return () => {
active = false;
};
}, []);
return (
data === undefined ?
<div>Loading ...</div> :
data instanceof Error ?
<div>Error!</div> :
<div>Loaded! Do something with data...</div>
);
};

Of course, a componentless action would be better suited here. But the point is that the written component has to both gather the data and display it.

A cleaner model would imply a separation that could look like this:

const MyComponent = ({ error, loading, data }) => {
return (
loading ?
<div>Loading ...</div> :
error ?
<div>Error!</div> :
<div>Loaded! Do something with data...</div>
);
};
const MyLoader = () => {
const [data, setData] = React.useState();
React.useEffect(() => {
let active = true;
fetch('...')
.then(res => res.json())
.then(data => active && setData(data))
.catch(err => active && setData(err));
return () => {
active = false;
};
}, []);
const isError = data instanceof Error; return (
<MyComponent
error={isError ? data : undefined}
loading={data === undefined}
data={!isError ? data : undefined} />
);
};

To further improve it, the most ideal separation is extraction into a custom hook:

function useRemoteData() {
const [data, setData] = React.useState();
React.useEffect(() => {
let active = true;
fetch('...')
.then(res => res.json())
.then(data => active && setData(data))
.catch(err => active && setData(err));
return () => {
active = false;
};
}, []);
const isError = data instanceof Error; return [data === undefined, !isError ? data : undefined, isError ? data : undefined];
}
const MyComponent = () => {
const [loading, data, error] = useRemoteData();
return (
loading ?
<div>Loading ...</div> :
error ?
<div>Error!</div> :
<div>Loaded! Do something with data...</div>
);
};

React hooks are among the most debated technology features in the frontend space. When they were first introduced, they were considered elegant and innovative. On the flip side, there have been a growing number of critics over the years.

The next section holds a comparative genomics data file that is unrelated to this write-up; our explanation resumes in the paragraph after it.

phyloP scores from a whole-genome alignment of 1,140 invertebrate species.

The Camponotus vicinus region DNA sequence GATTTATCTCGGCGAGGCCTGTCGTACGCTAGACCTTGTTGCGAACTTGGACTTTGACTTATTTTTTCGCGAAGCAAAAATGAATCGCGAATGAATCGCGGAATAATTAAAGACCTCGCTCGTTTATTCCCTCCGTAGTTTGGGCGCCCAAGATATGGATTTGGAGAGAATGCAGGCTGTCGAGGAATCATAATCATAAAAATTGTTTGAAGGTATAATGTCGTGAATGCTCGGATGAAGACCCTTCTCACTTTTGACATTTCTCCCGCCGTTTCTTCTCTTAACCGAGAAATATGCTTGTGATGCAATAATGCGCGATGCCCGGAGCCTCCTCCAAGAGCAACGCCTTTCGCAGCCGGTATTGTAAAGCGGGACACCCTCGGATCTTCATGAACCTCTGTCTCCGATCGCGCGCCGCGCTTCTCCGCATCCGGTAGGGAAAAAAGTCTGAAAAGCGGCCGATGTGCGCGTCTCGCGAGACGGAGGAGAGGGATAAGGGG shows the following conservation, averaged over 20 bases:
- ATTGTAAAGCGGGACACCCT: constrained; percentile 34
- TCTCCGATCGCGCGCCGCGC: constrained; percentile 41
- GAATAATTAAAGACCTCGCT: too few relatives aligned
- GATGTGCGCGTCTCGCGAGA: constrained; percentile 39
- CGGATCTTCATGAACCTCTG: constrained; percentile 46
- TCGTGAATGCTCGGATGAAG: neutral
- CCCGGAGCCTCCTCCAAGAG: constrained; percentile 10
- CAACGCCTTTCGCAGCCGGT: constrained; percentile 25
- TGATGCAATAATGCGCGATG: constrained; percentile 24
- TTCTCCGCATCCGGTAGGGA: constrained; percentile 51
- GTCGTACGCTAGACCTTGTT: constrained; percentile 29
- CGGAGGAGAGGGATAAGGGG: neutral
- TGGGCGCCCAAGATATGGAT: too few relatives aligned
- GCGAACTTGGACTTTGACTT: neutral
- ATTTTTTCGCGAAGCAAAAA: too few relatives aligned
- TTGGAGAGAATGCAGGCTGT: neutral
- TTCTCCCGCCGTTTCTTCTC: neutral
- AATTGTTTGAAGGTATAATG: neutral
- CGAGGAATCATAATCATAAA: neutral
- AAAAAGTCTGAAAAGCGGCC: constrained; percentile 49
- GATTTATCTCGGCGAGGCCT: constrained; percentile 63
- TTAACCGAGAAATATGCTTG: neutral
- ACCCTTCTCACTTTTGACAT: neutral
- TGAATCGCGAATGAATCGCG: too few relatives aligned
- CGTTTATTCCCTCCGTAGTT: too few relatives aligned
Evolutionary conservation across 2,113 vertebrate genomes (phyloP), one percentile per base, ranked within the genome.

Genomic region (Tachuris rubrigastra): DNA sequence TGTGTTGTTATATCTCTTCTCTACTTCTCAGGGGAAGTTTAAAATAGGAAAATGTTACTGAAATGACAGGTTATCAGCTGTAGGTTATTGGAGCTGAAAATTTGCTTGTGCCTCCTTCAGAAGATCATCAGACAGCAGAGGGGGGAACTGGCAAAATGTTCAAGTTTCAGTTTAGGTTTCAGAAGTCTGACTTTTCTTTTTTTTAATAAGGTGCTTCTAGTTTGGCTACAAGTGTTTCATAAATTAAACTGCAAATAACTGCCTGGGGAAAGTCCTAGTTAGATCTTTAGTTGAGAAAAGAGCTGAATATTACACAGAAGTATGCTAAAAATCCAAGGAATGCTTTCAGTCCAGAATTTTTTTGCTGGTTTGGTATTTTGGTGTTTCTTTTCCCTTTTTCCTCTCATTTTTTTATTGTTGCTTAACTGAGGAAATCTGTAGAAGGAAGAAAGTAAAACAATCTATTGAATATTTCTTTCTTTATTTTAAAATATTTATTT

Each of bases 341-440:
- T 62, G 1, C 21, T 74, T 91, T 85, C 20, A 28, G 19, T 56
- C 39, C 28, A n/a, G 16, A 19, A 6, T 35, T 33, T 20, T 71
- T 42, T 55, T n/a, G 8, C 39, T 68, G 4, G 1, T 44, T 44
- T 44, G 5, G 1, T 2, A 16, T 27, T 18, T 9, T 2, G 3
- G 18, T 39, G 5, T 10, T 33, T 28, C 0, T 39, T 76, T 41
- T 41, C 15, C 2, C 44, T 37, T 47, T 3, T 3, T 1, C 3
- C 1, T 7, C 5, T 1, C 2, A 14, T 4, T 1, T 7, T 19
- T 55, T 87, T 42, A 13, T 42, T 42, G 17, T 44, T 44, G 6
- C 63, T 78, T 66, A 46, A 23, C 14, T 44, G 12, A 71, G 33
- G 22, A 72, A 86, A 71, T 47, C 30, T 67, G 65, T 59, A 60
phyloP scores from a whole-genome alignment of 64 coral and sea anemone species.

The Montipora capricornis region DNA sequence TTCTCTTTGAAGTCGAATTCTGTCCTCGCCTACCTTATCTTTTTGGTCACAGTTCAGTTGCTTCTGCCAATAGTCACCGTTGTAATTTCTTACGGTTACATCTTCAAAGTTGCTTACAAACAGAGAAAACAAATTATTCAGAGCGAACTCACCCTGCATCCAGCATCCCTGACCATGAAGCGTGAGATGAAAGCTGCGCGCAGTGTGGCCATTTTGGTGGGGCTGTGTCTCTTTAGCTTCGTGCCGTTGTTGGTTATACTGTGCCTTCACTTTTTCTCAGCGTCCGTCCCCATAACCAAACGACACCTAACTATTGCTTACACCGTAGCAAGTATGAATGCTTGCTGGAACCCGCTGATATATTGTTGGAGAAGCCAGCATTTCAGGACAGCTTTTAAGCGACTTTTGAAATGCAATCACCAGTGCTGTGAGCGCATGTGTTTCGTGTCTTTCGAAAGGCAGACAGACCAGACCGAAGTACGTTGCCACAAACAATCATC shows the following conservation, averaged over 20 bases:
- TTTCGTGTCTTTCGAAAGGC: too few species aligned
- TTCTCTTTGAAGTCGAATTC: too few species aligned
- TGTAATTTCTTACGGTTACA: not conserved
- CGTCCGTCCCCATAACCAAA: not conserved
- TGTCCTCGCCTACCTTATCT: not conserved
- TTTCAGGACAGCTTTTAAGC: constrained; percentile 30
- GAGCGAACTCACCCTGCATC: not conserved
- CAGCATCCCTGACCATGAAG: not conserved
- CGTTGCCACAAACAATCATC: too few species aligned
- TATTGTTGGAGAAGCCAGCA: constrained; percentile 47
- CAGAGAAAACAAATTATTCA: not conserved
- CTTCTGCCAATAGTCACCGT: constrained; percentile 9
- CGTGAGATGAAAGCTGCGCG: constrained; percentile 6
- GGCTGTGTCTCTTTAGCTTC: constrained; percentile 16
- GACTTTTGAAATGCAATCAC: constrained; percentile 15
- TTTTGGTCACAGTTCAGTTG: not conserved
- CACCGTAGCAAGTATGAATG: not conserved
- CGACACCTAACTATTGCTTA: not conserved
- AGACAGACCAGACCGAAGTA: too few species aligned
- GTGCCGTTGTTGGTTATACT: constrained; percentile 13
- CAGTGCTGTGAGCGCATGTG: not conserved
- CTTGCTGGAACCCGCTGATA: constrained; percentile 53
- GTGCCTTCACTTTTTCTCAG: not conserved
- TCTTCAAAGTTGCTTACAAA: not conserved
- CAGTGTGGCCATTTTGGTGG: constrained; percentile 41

Pros and cons aside, in general, using hooks can be a best practice depending on the scenario.

Keep in mind that some hooks are there to help you with performance optimizations:

  • useMemo helps avoid doing expensive calculations on every re-render.
  • useCallback produces stable handlers, similarly to useMemo, but more conveniently geared towards callbacks.

As an example, let’s look at the following code without useMemo:

const MyComponent = ({ items, region }) => {
const taxedItems = items.map(item => ({
...item,
tax: getTax(item, region),
}));
return (
<>
{taxedItems.map(item => <li key={item.id}>
Tax: {item.tax}
</li>)}
</>
);
};

Considering there might be a lot of items in that array, and that the getTax operation is quite expensive (no pun intended), you’d have quite a bad re-rendering time, assuming minimal items and region change.

Therefore, the code would benefit a lot from useMemo:

const MyComponent = ({ items, region }) => {
const taxedItems = React.useMemo(() => items.map(item => ({
...item,
tax: getTax(item, region),
})), [items, region]);
return (
<>
{taxedItems.map(item => <li key={item.id}>
Tax: {item.tax}
</li>)}
</>
);
};

The beauty of useMemo is that it’s almost invisible. As you can see, all we need to do is to wrap the computation in a function. That’s it. No other changes are required.

A more subtle issue is the lack of useCallback. Let’s have a look at some very generic code:

const MyComponent = () => {
const save = () => {
// some computation
};
return <OtherComponent onSave={save} />;
};

Now, we don’t know anything about OtherComponent, but there are certain possible changes originating here, for example:

  • It’s a pure component and will prevent re-rendering, as long as all props remain untouched.
  • It uses the callback on either some memoization or effect hooks.
  • It passes the callback to some component that uses one of these properties.

Either way, passing values as props that essentially have not changed should also result in values that have not changed. The fact that we have a function declared inside our rendering function will be problematic.

An easy way out is to write the same thing using useCallback:

const MyComponent = () => {
const save = React.useCallback(() => {
// some computation
}, []);
return <OtherComponent onSave={save} />;
};

Now, the recomputed callback is taken only if one of the dependencies given in the array changed. Otherwise, the previous callback (for instance, a stable reference) is returned.